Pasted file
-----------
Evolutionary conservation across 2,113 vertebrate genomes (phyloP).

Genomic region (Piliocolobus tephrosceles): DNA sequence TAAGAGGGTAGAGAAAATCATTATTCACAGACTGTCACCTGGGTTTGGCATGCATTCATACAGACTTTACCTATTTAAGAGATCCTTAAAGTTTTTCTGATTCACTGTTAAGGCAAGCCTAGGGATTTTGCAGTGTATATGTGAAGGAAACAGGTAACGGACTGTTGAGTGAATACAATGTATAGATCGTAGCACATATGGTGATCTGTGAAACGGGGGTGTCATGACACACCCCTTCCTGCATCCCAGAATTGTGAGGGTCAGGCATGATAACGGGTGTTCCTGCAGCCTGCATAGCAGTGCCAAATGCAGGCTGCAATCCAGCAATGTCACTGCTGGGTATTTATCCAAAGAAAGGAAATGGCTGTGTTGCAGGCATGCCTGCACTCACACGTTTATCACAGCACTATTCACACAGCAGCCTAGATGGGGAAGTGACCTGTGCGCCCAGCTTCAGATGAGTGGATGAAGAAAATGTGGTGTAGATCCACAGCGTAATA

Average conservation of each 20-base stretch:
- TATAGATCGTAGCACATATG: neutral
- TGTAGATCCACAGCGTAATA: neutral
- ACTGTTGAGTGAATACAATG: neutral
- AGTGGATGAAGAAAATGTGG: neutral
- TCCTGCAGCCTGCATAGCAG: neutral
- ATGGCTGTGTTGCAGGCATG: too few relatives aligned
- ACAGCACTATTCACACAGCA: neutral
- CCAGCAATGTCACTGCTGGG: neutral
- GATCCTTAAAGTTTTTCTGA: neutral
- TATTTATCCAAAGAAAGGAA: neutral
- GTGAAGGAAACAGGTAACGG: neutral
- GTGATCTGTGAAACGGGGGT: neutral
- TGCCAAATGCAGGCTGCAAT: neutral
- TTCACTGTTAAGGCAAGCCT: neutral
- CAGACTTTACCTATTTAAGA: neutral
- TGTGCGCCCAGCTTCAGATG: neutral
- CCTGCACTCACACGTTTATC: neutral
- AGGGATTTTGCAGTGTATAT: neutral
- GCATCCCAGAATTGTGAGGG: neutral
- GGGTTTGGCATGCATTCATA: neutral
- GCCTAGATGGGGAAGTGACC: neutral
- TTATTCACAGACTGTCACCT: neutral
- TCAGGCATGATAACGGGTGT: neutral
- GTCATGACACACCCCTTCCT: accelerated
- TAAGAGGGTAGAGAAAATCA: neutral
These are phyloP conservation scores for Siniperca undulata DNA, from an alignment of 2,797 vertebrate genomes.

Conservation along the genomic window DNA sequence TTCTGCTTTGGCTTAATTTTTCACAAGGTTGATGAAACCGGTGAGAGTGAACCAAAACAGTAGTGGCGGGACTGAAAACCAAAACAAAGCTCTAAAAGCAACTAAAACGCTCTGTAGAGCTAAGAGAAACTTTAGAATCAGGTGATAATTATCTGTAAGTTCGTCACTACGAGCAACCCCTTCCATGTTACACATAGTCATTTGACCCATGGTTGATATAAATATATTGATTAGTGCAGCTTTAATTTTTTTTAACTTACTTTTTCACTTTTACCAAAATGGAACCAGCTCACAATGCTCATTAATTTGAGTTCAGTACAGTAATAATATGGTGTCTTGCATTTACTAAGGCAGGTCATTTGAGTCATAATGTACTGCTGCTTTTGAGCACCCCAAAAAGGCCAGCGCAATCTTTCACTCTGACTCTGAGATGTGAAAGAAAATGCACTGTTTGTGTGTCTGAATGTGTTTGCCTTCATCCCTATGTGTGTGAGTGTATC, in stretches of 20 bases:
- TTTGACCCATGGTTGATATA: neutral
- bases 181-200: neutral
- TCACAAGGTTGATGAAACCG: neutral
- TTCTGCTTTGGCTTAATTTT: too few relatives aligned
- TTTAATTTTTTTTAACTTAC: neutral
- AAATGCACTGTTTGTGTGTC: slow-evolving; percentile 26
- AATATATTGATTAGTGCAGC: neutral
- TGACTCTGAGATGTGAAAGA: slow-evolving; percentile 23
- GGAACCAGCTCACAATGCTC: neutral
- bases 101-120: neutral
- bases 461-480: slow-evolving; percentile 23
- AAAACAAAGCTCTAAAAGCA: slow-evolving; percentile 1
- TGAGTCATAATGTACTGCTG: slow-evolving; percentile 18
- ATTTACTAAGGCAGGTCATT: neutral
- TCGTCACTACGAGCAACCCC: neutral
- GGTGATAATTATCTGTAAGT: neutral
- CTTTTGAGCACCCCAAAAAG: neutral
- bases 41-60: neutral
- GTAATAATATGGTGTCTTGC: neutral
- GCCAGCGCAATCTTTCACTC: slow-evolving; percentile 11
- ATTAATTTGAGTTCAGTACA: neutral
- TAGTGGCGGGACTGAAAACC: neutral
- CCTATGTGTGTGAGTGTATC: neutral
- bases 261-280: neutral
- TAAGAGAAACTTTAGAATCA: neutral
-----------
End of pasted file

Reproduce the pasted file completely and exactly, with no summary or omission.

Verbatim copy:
Evolutionary conservation across 2,113 vertebrate genomes (phyloP).

Genomic region (Piliocolobus tephrosceles): DNA sequence TAAGAGGGTAGAGAAAATCATTATTCACAGACTGTCACCTGGGTTTGGCATGCATTCATACAGACTTTACCTATTTAAGAGATCCTTAAAGTTTTTCTGATTCACTGTTAAGGCAAGCCTAGGGATTTTGCAGTGTATATGTGAAGGAAACAGGTAACGGACTGTTGAGTGAATACAATGTATAGATCGTAGCACATATGGTGATCTGTGAAACGGGGGTGTCATGACACACCCCTTCCTGCATCCCAGAATTGTGAGGGTCAGGCATGATAACGGGTGTTCCTGCAGCCTGCATAGCAGTGCCAAATGCAGGCTGCAATCCAGCAATGTCACTGCTGGGTATTTATCCAAAGAAAGGAAATGGCTGTGTTGCAGGCATGCCTGCACTCACACGTTTATCACAGCACTATTCACACAGCAGCCTAGATGGGGAAGTGACCTGTGCGCCCAGCTTCAGATGAGTGGATGAAGAAAATGTGGTGTAGATCCACAGCGTAATA

Average conservation of each 20-base stretch:
- TATAGATCGTAGCACATATG: neutral
- TGTAGATCCACAGCGTAATA: neutral
- ACTGTTGAGTGAATACAATG: neutral
- AGTGGATGAAGAAAATGTGG: neutral
- TCCTGCAGCCTGCATAGCAG: neutral
- ATGGCTGTGTTGCAGGCATG: too few relatives aligned
- ACAGCACTATTCACACAGCA: neutral
- CCAGCAATGTCACTGCTGGG: neutral
- GATCCTTAAAGTTTTTCTGA: neutral
- TATTTATCCAAAGAAAGGAA: neutral
- GTGAAGGAAACAGGTAACGG: neutral
- GTGATCTGTGAAACGGGGGT: neutral
- TGCCAAATGCAGGCTGCAAT: neutral
- TTCACTGTTAAGGCAAGCCT: neutral
- CAGACTTTACCTATTTAAGA: neutral
- TGTGCGCCCAGCTTCAGATG: neutral
- CCTGCACTCACACGTTTATC: neutral
- AGGGATTTTGCAGTGTATAT: neutral
- GCATCCCAGAATTGTGAGGG: neutral
- GGGTTTGGCATGCATTCATA: neutral
- GCCTAGATGGGGAAGTGACC: neutral
- TTATTCACAGACTGTCACCT: neutral
- TCAGGCATGATAACGGGTGT: neutral
- GTCATGACACACCCCTTCCT: accelerated
- TAAGAGGGTAGAGAAAATCA: neutral
These are phyloP conservation scores for Siniperca undulata DNA, from an alignment of 2,797 vertebrate genomes.

Conservation along the genomic window DNA sequence TTCTGCTTTGGCTTAATTTTTCACAAGGTTGATGAAACCGGTGAGAGTGAACCAAAACAGTAGTGGCGGGACTGAAAACCAAAACAAAGCTCTAAAAGCAACTAAAACGCTCTGTAGAGCTAAGAGAAACTTTAGAATCAGGTGATAATTATCTGTAAGTTCGTCACTACGAGCAACCCCTTCCATGTTACACATAGTCATTTGACCCATGGTTGATATAAATATATTGATTAGTGCAGCTTTAATTTTTTTTAACTTACTTTTTCACTTTTACCAAAATGGAACCAGCTCACAATGCTCATTAATTTGAGTTCAGTACAGTAATAATATGGTGTCTTGCATTTACTAAGGCAGGTCATTTGAGTCATAATGTACTGCTGCTTTTGAGCACCCCAAAAAGGCCAGCGCAATCTTTCACTCTGACTCTGAGATGTGAAAGAAAATGCACTGTTTGTGTGTCTGAATGTGTTTGCCTTCATCCCTATGTGTGTGAGTGTATC, in stretches of 20 bases:
- TTTGACCCATGGTTGATATA: neutral
- bases 181-200: neutral
- TCACAAGGTTGATGAAACCG: neutral
- TTCTGCTTTGGCTTAATTTT: too few relatives aligned
- TTTAATTTTTTTTAACTTAC: neutral
- AAATGCACTGTTTGTGTGTC: slow-evolving; percentile 26
- AATATATTGATTAGTGCAGC: neutral
- TGACTCTGAGATGTGAAAGA: slow-evolving; percentile 23
- GGAACCAGCTCACAATGCTC: neutral
- bases 101-120: neutral
- bases 461-480: slow-evolving; percentile 23
- AAAACAAAGCTCTAAAAGCA: slow-evolving; percentile 1
- TGAGTCATAATGTACTGCTG: slow-evolving; percentile 18
- ATTTACTAAGGCAGGTCATT: neutral
- TCGTCACTACGAGCAACCCC: neutral
- GGTGATAATTATCTGTAAGT: neutral
- CTTTTGAGCACCCCAAAAAG: neutral
- bases 41-60: neutral
- GTAATAATATGGTGTCTTGC: neutral
- GCCAGCGCAATCTTTCACTC: slow-evolving; percentile 11
- ATTAATTTGAGTTCAGTACA: neutral
- TAGTGGCGGGACTGAAAACC: neutral
- CCTATGTGTGTGAGTGTATC: neutral
- bases 261-280: neutral
- TAAGAGAAACTTTAGAATCA: neutral